Dear Reader, Issue 5, Volume 2
Short stories written by a human in an age of artificial copycats.
I had another topic in mind for today’s article, regarding the act of putting stories on pedestals before they’re ever written. The subject will find its way into a future Dear Reader. Instead, I’m going to discuss why I’m doubling down on Substack, and will no longer be submitting short stories to traditional speculative outlets.
This decision is the byproduct of a lengthy dialogue with ChatGPT, followed by an email newsletter from Neil Clarke, Clarkesworld Magazine Editor-in-Chief. The email indicated submissions were being suspended temporarily due to the influx of artificially generated stories. While the quality is easier to spot, the volume became untenable. He spoke at greater length about this topic in his editorial A Concerning Trend.
Clarkesworld is not alone in their fight, according to Neil, which means level-headed, experienced professionals in the field will need to find a manageable automated solution if they want to survive the new dawn of language AI. The margins are already razor thin and hiring additional manual labor to drudge through slush piles full of fake Bradburys and Asimovs is too expensive. Some outlets will prevail. Others will die on the vine.
When the solution finally presents itself, after the industry has been pruned, another problem will arise. The quality of AI submissions from ChatGPT or the growing field of competitors will be nearly indistinguishable from that of carbon-based lifeforms. Indie authors like me will be considered alongside aspiring writers extracting amalgamations of dead authors from a slave apprentice who requires no compensation, breaks, food or lived experiences.
I don’t want my stories to exist on the same pages, under the same titles and publications, as those created using artificial means. That day will come. Why even subject myself to the possibility when I can build my own audience of readers here on Substack.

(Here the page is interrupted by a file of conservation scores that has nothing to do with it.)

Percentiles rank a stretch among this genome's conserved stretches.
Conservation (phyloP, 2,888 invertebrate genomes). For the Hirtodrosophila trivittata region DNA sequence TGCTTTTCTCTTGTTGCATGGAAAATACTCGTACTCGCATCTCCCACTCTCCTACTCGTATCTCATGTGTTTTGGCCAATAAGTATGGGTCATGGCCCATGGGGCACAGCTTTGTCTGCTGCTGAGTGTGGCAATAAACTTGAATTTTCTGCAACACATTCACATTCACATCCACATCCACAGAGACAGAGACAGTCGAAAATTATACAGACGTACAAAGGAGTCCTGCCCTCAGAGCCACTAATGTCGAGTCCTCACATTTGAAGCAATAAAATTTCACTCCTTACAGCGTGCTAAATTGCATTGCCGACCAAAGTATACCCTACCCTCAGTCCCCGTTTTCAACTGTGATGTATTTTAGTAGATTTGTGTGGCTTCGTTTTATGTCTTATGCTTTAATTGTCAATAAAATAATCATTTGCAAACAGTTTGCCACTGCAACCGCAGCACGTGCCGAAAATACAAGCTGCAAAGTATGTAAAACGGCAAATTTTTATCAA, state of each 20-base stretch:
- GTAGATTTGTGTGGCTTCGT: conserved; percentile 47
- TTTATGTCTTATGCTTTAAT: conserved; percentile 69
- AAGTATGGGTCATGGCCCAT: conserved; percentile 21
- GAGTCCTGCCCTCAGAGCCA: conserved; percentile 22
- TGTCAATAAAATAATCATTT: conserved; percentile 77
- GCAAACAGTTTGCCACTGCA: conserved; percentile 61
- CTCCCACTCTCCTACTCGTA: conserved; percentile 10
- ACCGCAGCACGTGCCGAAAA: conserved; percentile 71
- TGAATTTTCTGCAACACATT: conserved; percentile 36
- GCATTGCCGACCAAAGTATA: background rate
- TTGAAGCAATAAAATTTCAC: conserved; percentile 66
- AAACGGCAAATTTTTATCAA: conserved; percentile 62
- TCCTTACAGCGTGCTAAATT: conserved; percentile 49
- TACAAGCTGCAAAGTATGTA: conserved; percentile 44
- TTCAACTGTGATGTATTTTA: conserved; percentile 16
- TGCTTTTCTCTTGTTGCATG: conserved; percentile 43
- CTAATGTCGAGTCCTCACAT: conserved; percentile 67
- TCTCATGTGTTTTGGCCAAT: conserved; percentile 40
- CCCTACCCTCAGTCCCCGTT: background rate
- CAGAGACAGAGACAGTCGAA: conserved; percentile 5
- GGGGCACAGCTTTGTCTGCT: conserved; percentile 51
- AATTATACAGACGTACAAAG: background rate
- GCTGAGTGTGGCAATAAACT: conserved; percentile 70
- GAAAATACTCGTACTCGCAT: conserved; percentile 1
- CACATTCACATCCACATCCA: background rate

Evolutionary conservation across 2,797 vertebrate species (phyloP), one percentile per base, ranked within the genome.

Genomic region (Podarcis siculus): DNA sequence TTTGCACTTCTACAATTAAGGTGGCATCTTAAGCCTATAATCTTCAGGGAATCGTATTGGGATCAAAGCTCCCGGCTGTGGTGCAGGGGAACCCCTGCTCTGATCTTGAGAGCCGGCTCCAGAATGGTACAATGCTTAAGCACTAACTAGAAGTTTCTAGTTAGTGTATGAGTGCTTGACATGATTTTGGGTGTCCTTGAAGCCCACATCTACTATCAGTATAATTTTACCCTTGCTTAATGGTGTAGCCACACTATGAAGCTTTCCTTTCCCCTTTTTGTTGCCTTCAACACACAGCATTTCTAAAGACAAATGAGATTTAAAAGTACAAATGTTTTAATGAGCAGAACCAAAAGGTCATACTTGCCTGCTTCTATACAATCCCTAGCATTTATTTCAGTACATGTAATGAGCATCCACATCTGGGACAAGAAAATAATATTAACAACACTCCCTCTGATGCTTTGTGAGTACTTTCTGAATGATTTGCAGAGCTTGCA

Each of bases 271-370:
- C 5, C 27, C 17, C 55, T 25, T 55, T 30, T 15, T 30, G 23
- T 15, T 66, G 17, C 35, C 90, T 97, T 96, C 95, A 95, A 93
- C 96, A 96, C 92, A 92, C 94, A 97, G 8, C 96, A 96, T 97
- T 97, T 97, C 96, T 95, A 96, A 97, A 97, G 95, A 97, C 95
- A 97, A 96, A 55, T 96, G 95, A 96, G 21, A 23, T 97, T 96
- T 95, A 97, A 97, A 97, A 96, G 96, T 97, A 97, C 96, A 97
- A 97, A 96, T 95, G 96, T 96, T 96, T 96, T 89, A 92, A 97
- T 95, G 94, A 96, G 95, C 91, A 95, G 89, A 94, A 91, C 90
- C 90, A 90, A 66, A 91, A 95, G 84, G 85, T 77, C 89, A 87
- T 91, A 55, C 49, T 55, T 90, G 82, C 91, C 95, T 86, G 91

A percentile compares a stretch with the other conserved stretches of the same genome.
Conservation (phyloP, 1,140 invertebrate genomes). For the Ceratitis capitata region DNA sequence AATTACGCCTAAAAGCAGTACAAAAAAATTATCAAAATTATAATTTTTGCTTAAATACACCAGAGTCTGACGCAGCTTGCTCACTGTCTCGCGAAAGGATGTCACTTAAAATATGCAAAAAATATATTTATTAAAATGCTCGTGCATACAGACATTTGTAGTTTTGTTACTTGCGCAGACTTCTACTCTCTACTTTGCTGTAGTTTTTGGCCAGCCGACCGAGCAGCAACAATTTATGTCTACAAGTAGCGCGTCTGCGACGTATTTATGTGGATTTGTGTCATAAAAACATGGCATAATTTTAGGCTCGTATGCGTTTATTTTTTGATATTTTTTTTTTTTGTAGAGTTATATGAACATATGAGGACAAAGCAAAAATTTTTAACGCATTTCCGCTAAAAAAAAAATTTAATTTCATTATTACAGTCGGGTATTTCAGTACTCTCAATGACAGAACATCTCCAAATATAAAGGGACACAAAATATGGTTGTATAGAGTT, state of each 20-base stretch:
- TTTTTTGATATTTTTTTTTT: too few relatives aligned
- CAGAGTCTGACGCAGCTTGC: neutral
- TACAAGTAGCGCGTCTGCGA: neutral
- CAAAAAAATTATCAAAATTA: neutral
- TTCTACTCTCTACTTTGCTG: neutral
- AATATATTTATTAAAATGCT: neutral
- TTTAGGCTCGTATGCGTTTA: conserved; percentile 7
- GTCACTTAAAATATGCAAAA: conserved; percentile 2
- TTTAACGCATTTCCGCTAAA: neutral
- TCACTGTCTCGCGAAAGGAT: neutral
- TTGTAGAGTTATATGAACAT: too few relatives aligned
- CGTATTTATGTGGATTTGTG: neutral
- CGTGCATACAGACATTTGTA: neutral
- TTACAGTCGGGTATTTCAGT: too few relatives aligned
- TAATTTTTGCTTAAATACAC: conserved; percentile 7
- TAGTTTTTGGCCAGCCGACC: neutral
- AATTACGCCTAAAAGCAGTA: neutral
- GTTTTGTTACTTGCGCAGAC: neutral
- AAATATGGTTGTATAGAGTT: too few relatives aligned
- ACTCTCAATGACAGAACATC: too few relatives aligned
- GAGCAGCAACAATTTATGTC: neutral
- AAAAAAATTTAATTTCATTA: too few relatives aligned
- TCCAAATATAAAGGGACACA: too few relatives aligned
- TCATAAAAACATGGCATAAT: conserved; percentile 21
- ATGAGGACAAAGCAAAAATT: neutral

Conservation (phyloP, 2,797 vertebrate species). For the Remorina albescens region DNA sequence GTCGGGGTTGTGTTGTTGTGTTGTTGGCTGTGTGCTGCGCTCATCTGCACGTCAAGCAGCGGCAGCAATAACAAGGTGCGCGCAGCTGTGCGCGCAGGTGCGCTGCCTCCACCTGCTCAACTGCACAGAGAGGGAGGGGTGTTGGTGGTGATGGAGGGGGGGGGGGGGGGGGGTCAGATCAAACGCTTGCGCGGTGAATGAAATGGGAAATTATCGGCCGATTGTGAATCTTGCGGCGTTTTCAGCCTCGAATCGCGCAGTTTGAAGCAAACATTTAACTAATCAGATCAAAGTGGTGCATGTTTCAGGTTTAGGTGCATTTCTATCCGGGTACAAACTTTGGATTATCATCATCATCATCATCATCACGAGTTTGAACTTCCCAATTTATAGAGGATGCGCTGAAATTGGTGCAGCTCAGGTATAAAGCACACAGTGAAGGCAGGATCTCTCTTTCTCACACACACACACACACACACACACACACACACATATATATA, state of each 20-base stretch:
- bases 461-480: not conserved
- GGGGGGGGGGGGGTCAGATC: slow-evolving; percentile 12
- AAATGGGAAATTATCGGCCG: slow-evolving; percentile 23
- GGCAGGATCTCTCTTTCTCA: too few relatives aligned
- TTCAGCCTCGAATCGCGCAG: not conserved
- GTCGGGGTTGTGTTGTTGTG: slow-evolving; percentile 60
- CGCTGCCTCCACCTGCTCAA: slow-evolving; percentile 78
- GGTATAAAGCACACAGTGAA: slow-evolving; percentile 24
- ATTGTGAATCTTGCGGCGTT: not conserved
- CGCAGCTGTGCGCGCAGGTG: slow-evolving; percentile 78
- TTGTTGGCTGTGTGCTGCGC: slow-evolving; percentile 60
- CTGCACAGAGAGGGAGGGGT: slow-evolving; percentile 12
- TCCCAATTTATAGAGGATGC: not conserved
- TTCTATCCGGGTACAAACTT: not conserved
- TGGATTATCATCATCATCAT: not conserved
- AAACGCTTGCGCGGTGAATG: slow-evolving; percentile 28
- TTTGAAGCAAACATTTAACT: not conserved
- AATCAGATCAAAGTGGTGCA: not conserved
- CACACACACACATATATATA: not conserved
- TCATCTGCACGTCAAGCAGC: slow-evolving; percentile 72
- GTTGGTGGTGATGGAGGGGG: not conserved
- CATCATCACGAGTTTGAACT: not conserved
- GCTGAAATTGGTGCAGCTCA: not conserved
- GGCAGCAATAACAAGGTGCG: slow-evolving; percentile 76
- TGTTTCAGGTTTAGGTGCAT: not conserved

Language AI can’t replicate the act of genuine human interaction in an organized community. A group can gather on Substack around shared interests and have flawed discussions with emotion, bias and sometimes ethically questionable conversations. Out of that emerges conflict, empathy, relationship and even forgiveness — uniquely human characteristics. ChatGPT won’t allow that. I asked.
Diversity, fairness and equality must be present in the datasets that are used to train the model. No wrong-think or wrong-speak is allowed, only the perfect emulation of approved, polished sentiment that is incapable of hurting feelings. It’s the kind of carefully constructed, safe language you’ll never find in a short story worth reading, but which will eventually find its way into print, underneath the noses of well-meaning editors.
The transition will be subtle, almost unrecognizable, but AI will be used, quite possibly by some of those same outlets who currently reject it outright. Major news corporations already rely on it for content curation, to do the former jobs of junior reporters and broadcasters. How far-fetched is it to believe the same approach will be used for fiction.